dopamine release
• Provides relief from craving and
withdrawal symptoms
by nicotine
• This reduces the pleasurable effects
of smoking and potentially the risk of
full relapse after a temporary lapse
25. Jorenby DE. et al. Efficacy of varenicline, an α4β2 nicotinic acetylcholine receptor partial agonist, vs placebo or sustained-release bupropion for smoking cessation.
JAMA 2006; 296:56-63.
26. Gonzales D et al. Varenicline, an α4β2 nicotinic acetylcholine receptor partial agonist, vs sustained-release bupropion and placebo for smoking cessation.
JAMA 2006;296:47-55.
Safety and tolerability of varenicline
• Varenicline has a favourable safety and tolerability profile. It can
even be safely administered for up to one year28
• The most frequently reported adverse events with varenicline
were nausea, headache, insomnia and abnormal dreams29
• Nausea was reported by approximately 30% of patients treated
with varenicline 1mg bid25,26,29
– discontinuation rate due to nausea was low (<3%) and
generally described as mild or moderate and decreased over
• Varenicline has not been studied in pregnancy, childhood or in
patients with history of, or intercurrent psychiatric illness
• Serious neuropsychiatric symptoms have occurred in patients
being treated with varenicline.
– Although a causal association has not been established, in
some reports the association cannot be excluded
25. Jorenby DE et al. Efficacy of varenicline, an α4β2 nicotinic acetylcholine receptor partial agonist, vs placebo or sustained-release bupropion for
smoking cessation.
2006; 296:56-63.being treated with varenicline should be observed
– All
26. Gonzales D et al. Varenicline, an α4β2 nicotinic acetylcholine receptor partial agonist, vs sustained-release bupropion and placebo for smoking
for neuropsychiatric symptoms
cessation. JAMA 2006;296:47-55
29. Champix® (varenicline tartrate) Approved Product information. Pfizer Australia Pty Ltd
Varenicline – dosing29
• Varenicline is indicated as an aid
for smoking cessation in adults
over 18 years
• The patient should set a date to
stop smoking: varenicline dosing
should start 1-2 weeks before this
Days 1-3
0.5mg once
• Varenicline tablets should be
swallowed whole with water
Days 4-7
twice daily
Day 8 –
end of
1mg twice
• Varenicline tablets can be taken
with or without food
• Varenicline tablets for oral use
with titration as shown
• Varenicline is supported with a
patient support programme
29. Champix® (varenicline tartrate) Approved Product information. Pfizer Australia Pty Ltd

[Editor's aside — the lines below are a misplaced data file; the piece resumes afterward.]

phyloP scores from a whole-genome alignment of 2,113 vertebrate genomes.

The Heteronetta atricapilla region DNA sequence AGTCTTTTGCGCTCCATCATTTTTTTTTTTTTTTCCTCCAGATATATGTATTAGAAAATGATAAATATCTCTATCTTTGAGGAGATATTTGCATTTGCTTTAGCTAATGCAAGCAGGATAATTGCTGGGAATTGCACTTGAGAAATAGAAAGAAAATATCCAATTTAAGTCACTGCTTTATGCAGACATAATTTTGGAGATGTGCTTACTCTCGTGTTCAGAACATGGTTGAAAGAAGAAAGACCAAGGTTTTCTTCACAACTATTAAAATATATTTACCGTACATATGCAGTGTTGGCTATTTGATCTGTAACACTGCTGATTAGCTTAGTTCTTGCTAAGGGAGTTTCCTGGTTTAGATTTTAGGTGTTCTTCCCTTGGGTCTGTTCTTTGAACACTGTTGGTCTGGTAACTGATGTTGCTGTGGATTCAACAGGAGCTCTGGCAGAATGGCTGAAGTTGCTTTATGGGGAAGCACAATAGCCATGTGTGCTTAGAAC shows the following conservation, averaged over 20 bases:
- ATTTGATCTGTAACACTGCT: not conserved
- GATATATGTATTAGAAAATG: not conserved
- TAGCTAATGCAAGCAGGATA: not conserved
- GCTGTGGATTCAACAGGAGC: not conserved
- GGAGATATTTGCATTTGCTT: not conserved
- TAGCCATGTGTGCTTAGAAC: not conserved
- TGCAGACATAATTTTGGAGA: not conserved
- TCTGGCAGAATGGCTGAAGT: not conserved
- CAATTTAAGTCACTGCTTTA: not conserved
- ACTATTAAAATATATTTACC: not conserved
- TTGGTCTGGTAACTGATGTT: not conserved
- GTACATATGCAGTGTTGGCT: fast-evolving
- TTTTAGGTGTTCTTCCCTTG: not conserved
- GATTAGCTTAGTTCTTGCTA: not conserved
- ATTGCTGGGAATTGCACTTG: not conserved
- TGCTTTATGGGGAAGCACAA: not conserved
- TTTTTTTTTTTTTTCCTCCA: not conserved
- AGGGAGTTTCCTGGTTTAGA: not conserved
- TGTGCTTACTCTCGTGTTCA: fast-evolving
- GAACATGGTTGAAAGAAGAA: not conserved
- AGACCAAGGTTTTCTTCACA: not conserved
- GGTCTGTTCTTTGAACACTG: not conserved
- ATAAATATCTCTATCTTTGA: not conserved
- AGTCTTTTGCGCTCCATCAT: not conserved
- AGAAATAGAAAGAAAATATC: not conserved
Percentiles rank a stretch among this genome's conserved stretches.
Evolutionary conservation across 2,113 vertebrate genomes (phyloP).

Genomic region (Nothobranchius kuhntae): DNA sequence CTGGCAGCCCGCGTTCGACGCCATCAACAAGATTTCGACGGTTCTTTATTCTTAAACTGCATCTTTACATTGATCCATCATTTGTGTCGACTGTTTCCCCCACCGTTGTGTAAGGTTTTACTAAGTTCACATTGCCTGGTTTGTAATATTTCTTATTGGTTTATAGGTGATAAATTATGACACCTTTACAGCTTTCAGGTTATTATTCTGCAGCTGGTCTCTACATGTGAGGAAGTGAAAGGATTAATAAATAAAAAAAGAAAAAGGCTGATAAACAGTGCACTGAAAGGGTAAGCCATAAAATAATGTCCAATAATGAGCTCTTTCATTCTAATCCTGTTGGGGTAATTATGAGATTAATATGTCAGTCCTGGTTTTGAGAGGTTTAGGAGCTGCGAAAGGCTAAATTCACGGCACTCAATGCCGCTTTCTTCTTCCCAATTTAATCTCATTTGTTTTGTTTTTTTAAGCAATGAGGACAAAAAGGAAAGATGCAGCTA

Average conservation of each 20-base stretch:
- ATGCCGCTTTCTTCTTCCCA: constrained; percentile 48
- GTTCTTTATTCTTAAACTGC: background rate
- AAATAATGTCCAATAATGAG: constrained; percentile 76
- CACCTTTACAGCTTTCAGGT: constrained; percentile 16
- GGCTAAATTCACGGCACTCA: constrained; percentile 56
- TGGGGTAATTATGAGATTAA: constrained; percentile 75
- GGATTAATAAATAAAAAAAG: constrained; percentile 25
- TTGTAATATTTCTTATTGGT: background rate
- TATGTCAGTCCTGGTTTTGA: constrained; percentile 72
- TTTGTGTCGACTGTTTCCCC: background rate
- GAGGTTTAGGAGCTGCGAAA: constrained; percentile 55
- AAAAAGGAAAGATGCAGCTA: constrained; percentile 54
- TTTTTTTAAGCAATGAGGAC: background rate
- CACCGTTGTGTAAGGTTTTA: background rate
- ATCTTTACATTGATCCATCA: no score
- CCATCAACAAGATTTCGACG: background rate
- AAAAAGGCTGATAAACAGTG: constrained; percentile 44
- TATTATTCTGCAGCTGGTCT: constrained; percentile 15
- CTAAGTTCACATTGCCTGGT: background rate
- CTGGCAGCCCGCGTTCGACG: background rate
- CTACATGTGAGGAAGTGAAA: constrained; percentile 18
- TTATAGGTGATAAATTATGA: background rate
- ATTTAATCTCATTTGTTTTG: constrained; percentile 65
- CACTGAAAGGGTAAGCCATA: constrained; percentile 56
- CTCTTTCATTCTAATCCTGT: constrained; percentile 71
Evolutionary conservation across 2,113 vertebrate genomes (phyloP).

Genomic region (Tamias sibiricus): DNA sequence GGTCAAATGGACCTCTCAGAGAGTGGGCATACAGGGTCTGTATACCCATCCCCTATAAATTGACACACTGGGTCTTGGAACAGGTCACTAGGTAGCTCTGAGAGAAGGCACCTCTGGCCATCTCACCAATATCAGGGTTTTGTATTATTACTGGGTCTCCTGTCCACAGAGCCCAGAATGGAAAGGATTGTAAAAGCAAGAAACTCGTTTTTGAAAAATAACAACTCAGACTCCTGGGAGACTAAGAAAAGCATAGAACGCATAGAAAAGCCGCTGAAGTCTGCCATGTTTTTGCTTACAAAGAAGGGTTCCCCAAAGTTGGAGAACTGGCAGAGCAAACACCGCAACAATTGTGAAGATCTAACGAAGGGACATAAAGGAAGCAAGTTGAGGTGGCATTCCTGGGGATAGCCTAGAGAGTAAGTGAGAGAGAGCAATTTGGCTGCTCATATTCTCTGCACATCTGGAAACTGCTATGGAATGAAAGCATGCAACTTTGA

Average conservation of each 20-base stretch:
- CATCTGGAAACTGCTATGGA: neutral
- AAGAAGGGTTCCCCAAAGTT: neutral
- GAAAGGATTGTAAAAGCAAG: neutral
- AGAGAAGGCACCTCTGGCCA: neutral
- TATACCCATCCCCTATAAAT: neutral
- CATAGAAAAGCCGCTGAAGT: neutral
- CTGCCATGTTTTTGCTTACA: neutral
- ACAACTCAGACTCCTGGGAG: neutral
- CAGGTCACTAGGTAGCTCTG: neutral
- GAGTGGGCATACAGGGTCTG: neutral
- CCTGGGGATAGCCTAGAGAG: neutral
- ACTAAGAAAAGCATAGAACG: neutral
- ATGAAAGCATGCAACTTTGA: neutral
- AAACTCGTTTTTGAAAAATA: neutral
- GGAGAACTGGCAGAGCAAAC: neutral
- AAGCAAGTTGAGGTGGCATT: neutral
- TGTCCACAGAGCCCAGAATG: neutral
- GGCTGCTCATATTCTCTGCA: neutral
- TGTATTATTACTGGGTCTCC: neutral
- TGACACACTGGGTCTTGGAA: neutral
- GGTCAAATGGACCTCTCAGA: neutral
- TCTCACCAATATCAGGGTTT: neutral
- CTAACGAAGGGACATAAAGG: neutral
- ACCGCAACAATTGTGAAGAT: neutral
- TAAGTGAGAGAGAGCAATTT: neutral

Cue conditioning
• Behavioural rituals
closely associated with
smoking provide
opportunities for
secondary conditioning
• These rituals become
associated with
smoking and lead to
Relapse factors
• In the first week of quitting
• Partner or others at home smoke
• Alcohol intake not modified(initial
• Person has “just one puff” or “just one
• More likely in afternoon/evening
Drug Interactions
• Some medications need to be reduced as
client reduces nicotine e.g. some antipsychotics, antihypertensives, insulin.
• Same meds will need to be increased if
client relapses
• halve caffeine intake
• limit or stop alcohol for a couple of
weeks(relapse factors)
Environmental Tobacco Smoke
• Sidestream smoke: drifts from the end of
a burning cigarette
• Mainstream smoke: breathed out by the
• Tobacco smoke contains over 4,000
harmful chemicals including 69
compounds known to cause cancer
Environmental Tobacco Smoke
• Just because you can’t see it , that
doesn’t mean that it can’t harm you.
• Some components of smoke linger in the
air for hours, breaking down into even
more harmful chemicals.
• Particulate matter (tiny pieces of solid
material) can cling to clothing and be
inhaled by the non-smokers
• Smoking by the back door or near an
open window doesn’t remove the
exposure to ETS
• Total removal of tobacco smoke through
ventilation or filtration is both technically
and economically impractical
• Vehicles are another enclosed space to
Quitline Fax Referrals
•Takes advantage of smoker’s motivation
at the time of a brief intervention
•Can provide the high level of support
needed at beginning of quitting process
•Patient feels that some practical help has
been offered
26 years old
Smokes 20-30/day
Has had numerous attempts at stopping smoking
First cigarette aged 8, no break since that time
Partner smokes
2 months pregnant
History of depression, recalls becoming depressed after
last quit attempt
• What issues will you need to consider for this client?
55 y.o.
Currently smokes 35-40/day
Diagnosed with schizophrenia age 20
Fagerstrom score 11/11
Drinks 4-5 cups of coffee and 2-4 cans of cola daily
Taking medication for mental illness
Some cognitive impairment
• What issues will you need to consider for this client?
39 yrs old
Single dadsmoking since age 12
20-30 cigs/day
On the methadone program
Has had only one serious quit attempt 2 yrs ago
Some nights drinks 5-6 cans of beer
• What issues do we need to consider?